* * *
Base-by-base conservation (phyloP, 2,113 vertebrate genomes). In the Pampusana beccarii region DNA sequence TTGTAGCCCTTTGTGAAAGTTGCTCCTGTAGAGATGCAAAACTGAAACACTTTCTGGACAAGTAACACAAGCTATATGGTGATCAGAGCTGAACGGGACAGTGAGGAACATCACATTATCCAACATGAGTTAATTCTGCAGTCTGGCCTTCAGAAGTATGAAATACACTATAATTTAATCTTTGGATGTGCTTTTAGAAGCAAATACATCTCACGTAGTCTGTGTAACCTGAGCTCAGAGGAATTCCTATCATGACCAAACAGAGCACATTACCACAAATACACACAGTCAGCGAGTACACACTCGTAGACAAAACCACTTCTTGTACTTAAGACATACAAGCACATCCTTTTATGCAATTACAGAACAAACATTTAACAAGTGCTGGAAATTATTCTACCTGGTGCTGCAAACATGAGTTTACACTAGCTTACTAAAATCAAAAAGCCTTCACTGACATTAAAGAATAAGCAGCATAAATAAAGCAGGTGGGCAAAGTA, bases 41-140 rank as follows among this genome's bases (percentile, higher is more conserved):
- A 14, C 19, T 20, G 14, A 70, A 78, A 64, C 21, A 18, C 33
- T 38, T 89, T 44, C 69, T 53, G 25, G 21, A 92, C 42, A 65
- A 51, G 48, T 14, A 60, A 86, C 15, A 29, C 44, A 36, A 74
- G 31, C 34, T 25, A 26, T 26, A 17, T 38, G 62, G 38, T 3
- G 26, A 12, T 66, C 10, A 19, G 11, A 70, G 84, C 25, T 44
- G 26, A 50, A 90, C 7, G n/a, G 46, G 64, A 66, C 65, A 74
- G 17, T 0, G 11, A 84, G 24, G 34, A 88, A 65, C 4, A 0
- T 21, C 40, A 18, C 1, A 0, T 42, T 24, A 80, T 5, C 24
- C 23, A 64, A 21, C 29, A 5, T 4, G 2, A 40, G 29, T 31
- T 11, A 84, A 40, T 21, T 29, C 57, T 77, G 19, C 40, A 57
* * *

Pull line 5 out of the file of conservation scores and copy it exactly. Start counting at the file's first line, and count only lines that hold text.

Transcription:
- G 31, C 34, T 25, A 26, T 26, A 17, T 38, G 62, G 38, T 3